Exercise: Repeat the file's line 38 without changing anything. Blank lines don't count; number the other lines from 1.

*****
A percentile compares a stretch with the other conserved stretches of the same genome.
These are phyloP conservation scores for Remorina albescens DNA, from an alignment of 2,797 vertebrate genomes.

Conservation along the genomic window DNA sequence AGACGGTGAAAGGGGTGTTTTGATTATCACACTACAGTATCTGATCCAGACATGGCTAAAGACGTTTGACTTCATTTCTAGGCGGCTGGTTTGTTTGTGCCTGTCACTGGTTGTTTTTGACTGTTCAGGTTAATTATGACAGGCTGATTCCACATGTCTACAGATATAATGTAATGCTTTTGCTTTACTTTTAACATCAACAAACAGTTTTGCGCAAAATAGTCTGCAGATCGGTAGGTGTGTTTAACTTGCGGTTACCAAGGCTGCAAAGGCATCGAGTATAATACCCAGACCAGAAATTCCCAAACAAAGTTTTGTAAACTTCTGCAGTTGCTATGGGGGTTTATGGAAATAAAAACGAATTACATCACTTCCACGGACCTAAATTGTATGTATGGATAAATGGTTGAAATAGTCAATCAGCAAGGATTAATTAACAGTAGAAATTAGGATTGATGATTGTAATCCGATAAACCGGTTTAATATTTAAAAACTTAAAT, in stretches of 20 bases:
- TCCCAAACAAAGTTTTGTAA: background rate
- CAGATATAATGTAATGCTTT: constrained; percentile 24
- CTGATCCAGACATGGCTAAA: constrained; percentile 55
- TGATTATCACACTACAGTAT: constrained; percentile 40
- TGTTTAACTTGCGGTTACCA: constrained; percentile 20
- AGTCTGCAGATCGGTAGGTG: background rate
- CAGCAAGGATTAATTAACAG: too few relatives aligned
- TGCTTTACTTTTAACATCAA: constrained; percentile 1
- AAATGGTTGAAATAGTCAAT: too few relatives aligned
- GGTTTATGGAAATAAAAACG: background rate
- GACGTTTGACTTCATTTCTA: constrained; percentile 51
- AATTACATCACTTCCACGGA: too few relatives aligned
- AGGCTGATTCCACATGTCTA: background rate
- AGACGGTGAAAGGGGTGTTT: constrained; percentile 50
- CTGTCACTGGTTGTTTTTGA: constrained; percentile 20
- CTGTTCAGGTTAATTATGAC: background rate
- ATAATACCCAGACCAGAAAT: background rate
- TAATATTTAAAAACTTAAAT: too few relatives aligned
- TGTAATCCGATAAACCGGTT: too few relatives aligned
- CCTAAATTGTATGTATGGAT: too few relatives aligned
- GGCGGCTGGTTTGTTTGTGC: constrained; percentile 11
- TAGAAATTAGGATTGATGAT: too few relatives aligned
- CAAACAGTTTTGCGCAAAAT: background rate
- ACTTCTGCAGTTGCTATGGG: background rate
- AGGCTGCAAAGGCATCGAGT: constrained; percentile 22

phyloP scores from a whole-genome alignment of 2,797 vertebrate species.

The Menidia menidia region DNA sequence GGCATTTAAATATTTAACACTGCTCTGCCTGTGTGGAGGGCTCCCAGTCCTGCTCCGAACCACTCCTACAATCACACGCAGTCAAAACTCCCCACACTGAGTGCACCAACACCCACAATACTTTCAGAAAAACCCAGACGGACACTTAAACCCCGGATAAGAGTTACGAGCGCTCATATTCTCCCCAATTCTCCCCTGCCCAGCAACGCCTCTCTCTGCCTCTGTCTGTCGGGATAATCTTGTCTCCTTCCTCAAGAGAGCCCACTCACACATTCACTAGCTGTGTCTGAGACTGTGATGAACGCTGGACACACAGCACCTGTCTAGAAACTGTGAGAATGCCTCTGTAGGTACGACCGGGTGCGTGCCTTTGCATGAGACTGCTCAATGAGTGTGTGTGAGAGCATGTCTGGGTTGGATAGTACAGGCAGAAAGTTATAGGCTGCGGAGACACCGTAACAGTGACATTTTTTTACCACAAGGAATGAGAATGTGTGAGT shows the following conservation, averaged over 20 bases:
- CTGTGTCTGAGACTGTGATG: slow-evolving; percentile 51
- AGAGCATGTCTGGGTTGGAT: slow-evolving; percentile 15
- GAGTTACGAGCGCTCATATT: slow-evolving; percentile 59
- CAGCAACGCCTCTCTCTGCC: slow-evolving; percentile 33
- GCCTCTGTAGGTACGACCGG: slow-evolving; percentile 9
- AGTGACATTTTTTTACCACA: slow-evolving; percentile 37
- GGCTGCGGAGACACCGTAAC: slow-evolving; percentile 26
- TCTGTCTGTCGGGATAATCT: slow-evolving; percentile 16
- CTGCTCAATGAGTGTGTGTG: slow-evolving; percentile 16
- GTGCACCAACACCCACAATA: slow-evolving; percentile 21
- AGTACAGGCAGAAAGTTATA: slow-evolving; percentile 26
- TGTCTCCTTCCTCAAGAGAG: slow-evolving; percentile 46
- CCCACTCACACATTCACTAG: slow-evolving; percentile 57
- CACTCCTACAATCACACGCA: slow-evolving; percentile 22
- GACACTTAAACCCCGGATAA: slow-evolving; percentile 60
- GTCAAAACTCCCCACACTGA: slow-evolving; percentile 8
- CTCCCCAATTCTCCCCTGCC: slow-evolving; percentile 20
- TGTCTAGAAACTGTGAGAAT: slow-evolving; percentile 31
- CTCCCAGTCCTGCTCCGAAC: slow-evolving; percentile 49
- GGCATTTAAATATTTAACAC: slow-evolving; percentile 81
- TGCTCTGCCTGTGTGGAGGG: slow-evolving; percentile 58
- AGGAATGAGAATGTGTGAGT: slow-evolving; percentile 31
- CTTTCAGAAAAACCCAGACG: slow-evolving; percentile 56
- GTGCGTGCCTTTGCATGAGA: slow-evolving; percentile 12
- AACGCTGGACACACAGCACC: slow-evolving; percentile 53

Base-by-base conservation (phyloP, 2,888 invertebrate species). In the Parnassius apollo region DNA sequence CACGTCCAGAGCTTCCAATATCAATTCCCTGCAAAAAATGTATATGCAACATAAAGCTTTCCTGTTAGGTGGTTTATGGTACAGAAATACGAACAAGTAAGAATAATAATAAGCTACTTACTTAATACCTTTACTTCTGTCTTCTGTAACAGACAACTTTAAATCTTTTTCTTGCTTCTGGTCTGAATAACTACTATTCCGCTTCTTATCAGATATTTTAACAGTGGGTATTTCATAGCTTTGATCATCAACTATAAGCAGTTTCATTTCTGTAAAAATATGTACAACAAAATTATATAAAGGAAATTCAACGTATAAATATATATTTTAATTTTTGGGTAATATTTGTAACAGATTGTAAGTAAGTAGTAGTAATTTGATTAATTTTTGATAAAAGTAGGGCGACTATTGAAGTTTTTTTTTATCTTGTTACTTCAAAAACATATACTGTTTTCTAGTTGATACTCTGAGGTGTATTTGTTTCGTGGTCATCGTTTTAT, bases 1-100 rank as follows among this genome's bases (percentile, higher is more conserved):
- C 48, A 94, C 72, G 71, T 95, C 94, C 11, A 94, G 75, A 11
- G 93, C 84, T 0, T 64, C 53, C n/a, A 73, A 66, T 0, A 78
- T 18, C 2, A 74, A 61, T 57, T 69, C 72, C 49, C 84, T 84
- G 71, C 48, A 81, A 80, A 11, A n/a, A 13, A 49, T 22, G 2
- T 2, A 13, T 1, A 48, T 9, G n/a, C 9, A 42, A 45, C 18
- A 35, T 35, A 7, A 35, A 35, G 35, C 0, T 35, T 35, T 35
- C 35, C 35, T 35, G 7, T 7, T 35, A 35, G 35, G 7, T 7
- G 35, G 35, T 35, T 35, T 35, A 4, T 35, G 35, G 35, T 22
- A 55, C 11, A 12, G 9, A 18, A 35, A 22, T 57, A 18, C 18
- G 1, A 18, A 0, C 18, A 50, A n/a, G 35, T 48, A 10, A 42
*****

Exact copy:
- TCTGTCTGTCGGGATAATCT: slow-evolving; percentile 16